The Trails of Wrightwood – Big Pines hiking map is now available! This is a large-scale, hand-drawn, trail map created on weatherproof / tear-proof paper and measures 19″ x 28″. Folded dimension is 4.75″ x 7″. A banner listing of 20 trail hikes for the Wrightwood – Big Pines area is located at the top of the map. Distances along with elevation gain and loss is provided for trails that range from short, easy to follow nature walks to more challenging hikes. Check out Mountain Hardware’s Great Outdoors Page for a look at some of the trips to be taken. Go to: http://mtnhardware.com/outdoor-report/category/hiking-wrightwood/
Contour lines have been purposely omitted, providing clarity and a sense of open space between the trails, roads, points of interest, as well as natural features such as streams and summits. This is a map intended for the use in traveling hiking trails, fire roads and local roadways. If you’re planning on hiking cross-country (off trail) in this map’s area, it’s recommended that you travel with topographic maps and are skilled in the use of land navigation.
This map is hand drawn using rapidograph technical pens. Trails and streams are hand lettered. The base cartography was provided by using four, 7.5 minute topographic maps of the eastern San Gabriel mountains. The maps used are: Mount San Antonio, Crystal Lake, Valyermo and Mescal Creek. The coordinates for the southwest corner are 34 19′ 32″ N 117 46′ 9″ W Coordinates for the northeast corner are 34 23′ 38″ N 117 37′ 38″ W. Projection: NAD 27 CONUS.
In the spring of 2015, I began doing the field work for this project. It began with the hike down into the East Fork of the San Gabriel River from Vincent Gap on the Mine Gulch Trail. Week after week, with clipboard in hand, another trail section would be followed within the mapping area, making corrections for trail realignments, washouts and places where bouldering and route choosing becomes necessary, such as downstream from Mine Gulch Campground or the lower Prairie Fork. Much of the trail sections shown on the base topo maps appeared to be accurate, while a number of trails on the topo maps were now nonexistent. Using an orienteering compass, I would site on landmarks using intersection technique to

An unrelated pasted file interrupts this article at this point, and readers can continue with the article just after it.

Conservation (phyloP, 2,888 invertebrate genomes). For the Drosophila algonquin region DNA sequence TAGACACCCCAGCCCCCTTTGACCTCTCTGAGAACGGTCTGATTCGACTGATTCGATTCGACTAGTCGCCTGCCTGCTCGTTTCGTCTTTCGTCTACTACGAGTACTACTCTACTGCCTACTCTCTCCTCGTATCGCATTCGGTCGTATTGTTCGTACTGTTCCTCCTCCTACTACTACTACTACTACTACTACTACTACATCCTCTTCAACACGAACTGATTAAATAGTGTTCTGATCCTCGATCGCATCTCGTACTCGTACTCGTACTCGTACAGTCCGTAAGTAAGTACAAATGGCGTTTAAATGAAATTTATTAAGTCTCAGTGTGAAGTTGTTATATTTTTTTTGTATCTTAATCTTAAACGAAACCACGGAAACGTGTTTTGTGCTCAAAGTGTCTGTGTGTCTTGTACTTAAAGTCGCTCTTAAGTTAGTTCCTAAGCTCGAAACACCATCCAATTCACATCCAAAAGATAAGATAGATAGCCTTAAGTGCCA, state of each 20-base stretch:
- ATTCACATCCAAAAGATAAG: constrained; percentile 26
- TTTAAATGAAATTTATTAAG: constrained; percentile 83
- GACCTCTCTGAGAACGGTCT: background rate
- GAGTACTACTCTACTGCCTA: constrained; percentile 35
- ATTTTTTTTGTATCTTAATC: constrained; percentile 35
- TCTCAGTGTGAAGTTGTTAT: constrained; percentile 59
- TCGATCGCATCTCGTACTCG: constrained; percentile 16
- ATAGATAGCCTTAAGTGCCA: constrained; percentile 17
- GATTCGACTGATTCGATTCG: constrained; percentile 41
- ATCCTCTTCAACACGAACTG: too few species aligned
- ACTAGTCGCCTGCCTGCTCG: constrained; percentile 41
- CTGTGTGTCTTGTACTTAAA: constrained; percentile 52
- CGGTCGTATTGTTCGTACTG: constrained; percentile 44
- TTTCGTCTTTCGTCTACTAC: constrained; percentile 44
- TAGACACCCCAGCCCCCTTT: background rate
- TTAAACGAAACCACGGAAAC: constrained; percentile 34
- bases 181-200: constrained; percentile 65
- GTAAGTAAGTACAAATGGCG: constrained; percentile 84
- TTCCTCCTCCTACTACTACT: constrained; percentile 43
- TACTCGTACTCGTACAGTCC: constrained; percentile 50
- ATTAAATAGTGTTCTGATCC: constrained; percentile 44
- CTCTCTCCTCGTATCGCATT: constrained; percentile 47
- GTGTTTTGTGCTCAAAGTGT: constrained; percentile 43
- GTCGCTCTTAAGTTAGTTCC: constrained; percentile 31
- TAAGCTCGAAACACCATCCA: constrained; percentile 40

locate and confirm my location at many points along the various trails and then “draw in” what was actually out there. With the changes that can occur within years and years in steep mountainous terrain, trails and roads can often literally disappear or be significantly re-routed around natural obstacles. Even campgrounds can return back to nature, such as in the case of Cabin Flat, which can no longer be driven into from Lupine Campground. It has now become a trail camp since the road was closed to motorized use.
The heart of this mapping project was doing the field checks and then drawing in the changes on the trails located throughout the map’s neat line. Once back at home, I would transpose the field drawings onto a 30″ x 40″ sheet of drawing paper in pencil. A grid was drawn on both the topo maps as well as the working copy at home. This grid technique is quite a time-proven way of preventing distortion and mechanically increasing the size of the map being created. Finally, once I was satisfied with the accuracy of the penciled in trails and other map features, the line work was inked in. The entire drawing was then scanned at 300 dpi on a roller scanner and converted into a jpeg file, making it compatible for editing and colorizing with PhotoShop. From start to finish, this mapping project took just over seven months, providing an overview of the trails bounded by Wright Mountain (East), Mount Baden-Powell (West), Jackson Lake (North) and the East Fork of the San Gabriel River (South).